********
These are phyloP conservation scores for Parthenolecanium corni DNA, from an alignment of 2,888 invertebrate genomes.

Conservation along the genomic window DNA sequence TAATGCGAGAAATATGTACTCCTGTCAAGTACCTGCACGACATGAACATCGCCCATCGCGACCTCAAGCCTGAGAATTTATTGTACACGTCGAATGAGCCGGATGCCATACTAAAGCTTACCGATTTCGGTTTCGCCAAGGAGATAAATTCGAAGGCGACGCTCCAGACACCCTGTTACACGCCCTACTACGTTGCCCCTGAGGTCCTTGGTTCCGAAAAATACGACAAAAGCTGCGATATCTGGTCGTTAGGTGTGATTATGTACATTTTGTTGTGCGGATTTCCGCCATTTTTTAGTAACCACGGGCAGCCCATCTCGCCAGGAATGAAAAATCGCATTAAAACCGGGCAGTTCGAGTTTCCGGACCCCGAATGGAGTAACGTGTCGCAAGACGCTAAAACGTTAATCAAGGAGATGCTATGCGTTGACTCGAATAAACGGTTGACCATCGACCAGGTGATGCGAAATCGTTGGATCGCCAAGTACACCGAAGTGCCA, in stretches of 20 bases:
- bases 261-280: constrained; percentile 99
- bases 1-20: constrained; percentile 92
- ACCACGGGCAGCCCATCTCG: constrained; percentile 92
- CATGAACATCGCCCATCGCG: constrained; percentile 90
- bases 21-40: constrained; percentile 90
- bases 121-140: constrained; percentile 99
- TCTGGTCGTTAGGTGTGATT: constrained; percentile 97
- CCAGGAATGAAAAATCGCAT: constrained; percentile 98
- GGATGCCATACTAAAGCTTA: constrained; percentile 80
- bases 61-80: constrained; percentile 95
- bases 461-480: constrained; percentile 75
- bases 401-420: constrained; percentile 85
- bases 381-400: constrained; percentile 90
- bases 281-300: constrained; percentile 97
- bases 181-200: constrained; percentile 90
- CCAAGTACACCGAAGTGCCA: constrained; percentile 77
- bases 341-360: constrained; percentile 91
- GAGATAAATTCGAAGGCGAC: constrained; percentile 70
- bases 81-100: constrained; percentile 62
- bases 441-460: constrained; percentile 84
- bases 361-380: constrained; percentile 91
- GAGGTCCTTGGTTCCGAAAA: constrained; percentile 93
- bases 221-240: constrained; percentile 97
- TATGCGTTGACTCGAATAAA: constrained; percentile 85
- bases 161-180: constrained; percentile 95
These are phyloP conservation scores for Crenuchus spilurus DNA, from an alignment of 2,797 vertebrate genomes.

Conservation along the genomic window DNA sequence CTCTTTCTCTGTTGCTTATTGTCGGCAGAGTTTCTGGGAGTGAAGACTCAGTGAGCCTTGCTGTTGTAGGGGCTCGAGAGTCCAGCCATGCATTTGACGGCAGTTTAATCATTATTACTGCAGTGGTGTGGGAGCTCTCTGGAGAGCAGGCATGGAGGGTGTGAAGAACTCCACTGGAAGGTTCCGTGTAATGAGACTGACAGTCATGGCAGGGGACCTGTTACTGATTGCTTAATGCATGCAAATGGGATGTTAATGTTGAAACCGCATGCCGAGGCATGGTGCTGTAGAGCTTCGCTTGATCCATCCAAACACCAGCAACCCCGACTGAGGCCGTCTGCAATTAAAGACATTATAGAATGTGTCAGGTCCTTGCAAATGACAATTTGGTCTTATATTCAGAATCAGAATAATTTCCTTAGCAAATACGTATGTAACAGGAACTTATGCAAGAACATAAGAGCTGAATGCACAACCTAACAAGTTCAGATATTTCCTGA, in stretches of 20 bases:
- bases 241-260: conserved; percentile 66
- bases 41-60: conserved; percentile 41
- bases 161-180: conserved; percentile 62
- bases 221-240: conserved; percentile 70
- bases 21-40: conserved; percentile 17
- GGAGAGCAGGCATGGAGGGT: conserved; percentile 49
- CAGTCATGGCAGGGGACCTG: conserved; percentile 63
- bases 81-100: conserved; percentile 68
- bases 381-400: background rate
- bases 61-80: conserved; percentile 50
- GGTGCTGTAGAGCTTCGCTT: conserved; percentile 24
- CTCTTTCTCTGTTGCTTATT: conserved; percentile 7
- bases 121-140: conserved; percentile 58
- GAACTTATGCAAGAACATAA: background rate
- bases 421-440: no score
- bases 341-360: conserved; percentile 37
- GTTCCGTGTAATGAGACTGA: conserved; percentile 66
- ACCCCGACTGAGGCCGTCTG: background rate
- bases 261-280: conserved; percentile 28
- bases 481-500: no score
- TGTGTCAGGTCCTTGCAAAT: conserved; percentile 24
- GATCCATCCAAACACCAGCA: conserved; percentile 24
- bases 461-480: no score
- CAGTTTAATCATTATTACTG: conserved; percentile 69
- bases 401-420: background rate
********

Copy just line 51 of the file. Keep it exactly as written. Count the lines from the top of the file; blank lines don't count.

- GATCCATCCAAACACCAGCA: conserved; percentile 24